Remembering Detroit’s Original Sports Bar: The Lindell AC

The days when athletes used to frequent local sports bars and mingle with the fans stopped some time ago, and definitely came to an end when the Lindell AC Bar on Cass Avenue, truly one of America’s first true “sports bars” closed its doors. It was Detroit’s version of Toot Shor’s in New York.

The following is an excerpt of a piece I wrote on the Lindell AC for Hour Detroit magazine.

For half a century, the legendary Lindell AC bar in downtown Detroit was a mecca for visiting athletes, sports fans, hometown heroes, and media personalities who would feast on burgers, fries, onion rings, stories and a favorite drink, while surrounded by wall to wall photographs and museum quality sports memorabilia. The forerunner of its kind, USA Today once crowned it the “number one sports bar in America.”

When Johnny Butsicaris and his son Mel closed the storied saloon at Cass and Michigan under a flourish of media coverage, mourning patrons couldn’t accept the idea of “one last call”. After all, this was the place where Detroit Tiger players squeezed behind the bar and gave out free drinks to customers on the raucous evening the team clinched the 1968 pennant.

In 1949, Greek immigrant Meleti Butsicaris and his sons Johnny and Jimmy purchased the bar located in the seedy and since torn down Lindell Hotel at Cass and Bagley.

Thanks to a suggestion by Yankee infielder Billy Martin, ( who would later create his own Lindell legend) a sports theme was created in the mid 50’s with photographs and donated game used artifacts. Visiting athletes from all four sports stayed at the nearby Leland and Book-Cadillac Hotel and joined local scribes in adopting the watering spot as a favorite hideout. Before long, sports junkies began frequenting the bar to rub elbows with Mickey Mantle, Detroit athletes, and traveling entertainers like Milton Berle who were taken care of by the street wise Butsicaris boys.

When the bar relocated just down the street at Cass and Michigan in 1963, it officially became the Lindell AC (“Athletic Club”) thanks to the late Detroit News columnist Doc Greene, a regular drinking patron and the joint’s “Godfather”. It was Greene who added the moniker “Athletic Club” in a left hook aimed at the high brow Detroit Athletic Club (“DAC”) a few blocks away.

Pugilistic episodes in the 1960’s involving Lion star Alex Karras and Billy Martin along with two television films brought the bar national attention.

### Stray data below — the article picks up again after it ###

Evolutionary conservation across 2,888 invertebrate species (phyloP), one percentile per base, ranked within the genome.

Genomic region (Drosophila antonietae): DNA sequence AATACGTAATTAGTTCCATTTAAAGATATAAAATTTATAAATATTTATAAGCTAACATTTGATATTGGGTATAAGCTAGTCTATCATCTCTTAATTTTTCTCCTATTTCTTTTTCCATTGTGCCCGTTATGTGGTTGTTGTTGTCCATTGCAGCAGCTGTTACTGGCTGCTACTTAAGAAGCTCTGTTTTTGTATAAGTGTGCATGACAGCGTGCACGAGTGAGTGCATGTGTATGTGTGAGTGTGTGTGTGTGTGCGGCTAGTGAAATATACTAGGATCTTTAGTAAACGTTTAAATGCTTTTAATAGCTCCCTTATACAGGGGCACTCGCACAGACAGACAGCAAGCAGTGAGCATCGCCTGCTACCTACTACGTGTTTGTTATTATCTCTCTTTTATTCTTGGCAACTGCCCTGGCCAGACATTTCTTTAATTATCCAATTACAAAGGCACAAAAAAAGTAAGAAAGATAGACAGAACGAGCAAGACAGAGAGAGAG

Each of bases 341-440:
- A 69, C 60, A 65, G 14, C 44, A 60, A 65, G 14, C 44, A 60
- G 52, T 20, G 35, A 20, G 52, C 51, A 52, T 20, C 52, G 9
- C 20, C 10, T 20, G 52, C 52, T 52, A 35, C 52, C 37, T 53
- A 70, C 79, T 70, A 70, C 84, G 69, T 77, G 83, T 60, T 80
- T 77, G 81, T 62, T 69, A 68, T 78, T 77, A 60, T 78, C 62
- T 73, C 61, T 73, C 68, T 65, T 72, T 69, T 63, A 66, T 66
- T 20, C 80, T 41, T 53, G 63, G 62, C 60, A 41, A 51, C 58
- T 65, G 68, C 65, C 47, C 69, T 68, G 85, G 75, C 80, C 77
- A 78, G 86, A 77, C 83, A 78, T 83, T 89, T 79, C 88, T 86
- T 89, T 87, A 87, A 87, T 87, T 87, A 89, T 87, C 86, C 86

In 1963 NFL Commissioner Pete Rozelle suspended Karras and Packer Paul Hornung for gambling on games and ordered Karras to sell his one third partnership in the Lindell, claiming the bar was a haven for undesirable characters.

During his one year suspension Karras wrestled professionally. Six days prior to an Olympia Stadium bout against “Dick the Bruiser”, the two were involved in a Lindell brawl that tore up the bar and sent a handful of Detroit police officers to the hospital. Years later as a movie actor, Karras portrayed Jimmy Butsicaris in the CBS film, “Jimmy B and Andre”, the true story of how the tough bar owner had taken a young black ghetto kid under his wing.

Six years after the Karras-Bruiser donnybrook, Twins manager Billy Martin KO’d his own pitcher, Dave Boswell with 20 stitches in the alley behind the Lindell after the drunken hurler “sucker punched” teammate Bob Allison. A decade later, Martin and Jimmy B played themselves in the TV movie, “One In A Million: The Ron Leflore Story” which described how Butsicaris convinced then Tiger manager Martin to give Jackson Prison inmate and future All Star Leflore a baseball tryout.

A favorite pastime of Lindell patrons was walking through the bar and identifying the dozens of sports photographs and 8 by 10s of celebrities who had frequented the tavern.

With the closing of the Lindell, along with Reedy’s Saloon, and the Hummer in Corktown, Nemo’s on Michigan Avenue just east of the Tiger Stadium site is really the last of the true sports bars in downtown Detroit where players used to mix with the fans.

What a shame.

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